Speaking last week, China’s ambassador to the UK, Liu Xiaoming said: “We’re open, we are transparent, we have nothing to hide, we have nothing to fear. We welcome an international, independent review, but it has to be organized by the WHO.”
With more countries signing on to the EU resolution as the assembly nears, that may be out of China’s hands. There were also indications that Beijing may accept the resolution: Chinese state media reported Monday that Xi would deliver a speech at the opening ceremony of the WHA, an unlikely move if Beijing was preparing to push back against a key agenda item.

Evidence of failures?

Any highly critical report could have a potentially disastrous effect on China’s global standing, which has already taken a major knock as a result of the coronavirus crisis, with the United States in particular pushing a narrative that Beijing is to blame for the pandemic.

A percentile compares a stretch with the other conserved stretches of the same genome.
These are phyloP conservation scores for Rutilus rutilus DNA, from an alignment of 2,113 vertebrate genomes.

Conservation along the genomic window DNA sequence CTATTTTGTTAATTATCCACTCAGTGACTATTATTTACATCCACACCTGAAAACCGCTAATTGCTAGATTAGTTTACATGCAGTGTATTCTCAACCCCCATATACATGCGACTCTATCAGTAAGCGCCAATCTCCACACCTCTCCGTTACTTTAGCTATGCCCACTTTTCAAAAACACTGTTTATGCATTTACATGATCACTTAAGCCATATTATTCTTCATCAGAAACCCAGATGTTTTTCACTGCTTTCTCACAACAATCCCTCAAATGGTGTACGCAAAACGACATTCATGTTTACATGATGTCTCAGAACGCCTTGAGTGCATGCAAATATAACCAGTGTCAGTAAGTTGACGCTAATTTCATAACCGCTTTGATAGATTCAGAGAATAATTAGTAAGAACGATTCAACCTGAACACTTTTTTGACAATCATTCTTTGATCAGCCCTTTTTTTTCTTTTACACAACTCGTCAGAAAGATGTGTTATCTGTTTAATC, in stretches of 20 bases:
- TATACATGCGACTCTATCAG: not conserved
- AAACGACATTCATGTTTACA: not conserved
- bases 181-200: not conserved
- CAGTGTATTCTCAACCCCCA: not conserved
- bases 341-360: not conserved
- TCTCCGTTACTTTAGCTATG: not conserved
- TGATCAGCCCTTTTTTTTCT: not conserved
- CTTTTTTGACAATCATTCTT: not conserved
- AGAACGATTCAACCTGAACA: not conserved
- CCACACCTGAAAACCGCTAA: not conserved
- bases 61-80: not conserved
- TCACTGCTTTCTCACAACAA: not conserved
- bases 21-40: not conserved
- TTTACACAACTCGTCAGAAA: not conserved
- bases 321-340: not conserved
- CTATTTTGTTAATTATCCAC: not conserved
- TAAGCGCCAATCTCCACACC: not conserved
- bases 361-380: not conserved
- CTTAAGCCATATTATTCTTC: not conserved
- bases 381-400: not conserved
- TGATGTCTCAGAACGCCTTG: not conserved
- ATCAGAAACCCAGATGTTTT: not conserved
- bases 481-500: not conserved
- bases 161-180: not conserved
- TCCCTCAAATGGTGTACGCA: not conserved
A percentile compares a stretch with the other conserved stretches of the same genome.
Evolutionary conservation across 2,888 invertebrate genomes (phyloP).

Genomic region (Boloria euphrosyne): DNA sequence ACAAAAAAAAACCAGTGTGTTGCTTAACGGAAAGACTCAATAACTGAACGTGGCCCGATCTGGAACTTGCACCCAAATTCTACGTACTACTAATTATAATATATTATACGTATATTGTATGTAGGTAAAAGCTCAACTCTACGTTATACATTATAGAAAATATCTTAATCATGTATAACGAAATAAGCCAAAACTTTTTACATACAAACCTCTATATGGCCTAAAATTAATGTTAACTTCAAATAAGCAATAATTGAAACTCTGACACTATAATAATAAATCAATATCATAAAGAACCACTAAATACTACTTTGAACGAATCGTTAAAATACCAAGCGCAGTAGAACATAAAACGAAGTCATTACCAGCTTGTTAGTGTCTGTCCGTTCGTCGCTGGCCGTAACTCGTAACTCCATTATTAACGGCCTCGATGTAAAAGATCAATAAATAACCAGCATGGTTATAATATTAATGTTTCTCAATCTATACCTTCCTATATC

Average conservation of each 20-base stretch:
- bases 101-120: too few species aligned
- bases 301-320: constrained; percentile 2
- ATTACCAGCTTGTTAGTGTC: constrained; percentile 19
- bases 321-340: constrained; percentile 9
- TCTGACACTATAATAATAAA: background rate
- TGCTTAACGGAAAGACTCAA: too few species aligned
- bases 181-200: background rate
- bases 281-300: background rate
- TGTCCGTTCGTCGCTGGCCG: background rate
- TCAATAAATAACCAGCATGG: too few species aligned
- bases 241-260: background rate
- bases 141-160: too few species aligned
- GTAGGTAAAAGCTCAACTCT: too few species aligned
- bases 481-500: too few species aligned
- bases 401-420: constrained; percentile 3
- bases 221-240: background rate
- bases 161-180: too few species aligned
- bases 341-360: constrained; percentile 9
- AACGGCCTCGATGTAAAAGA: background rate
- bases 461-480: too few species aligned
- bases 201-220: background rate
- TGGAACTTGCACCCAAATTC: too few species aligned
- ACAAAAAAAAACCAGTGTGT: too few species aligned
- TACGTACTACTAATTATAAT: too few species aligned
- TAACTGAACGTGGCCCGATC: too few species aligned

China has consistently pushed back against any criticism, pointing to a warning given to the WHO in late December about a potential new strain of pneumonia spreading in the city of Wuhan. While the WHO — and particularly Director-General Tedros Adhanom Ghebreyesus — have praised China’s response, a probe into the organization’s initial handling will shine a spotlight on just what information China knew when, and how much was shared with the WHO.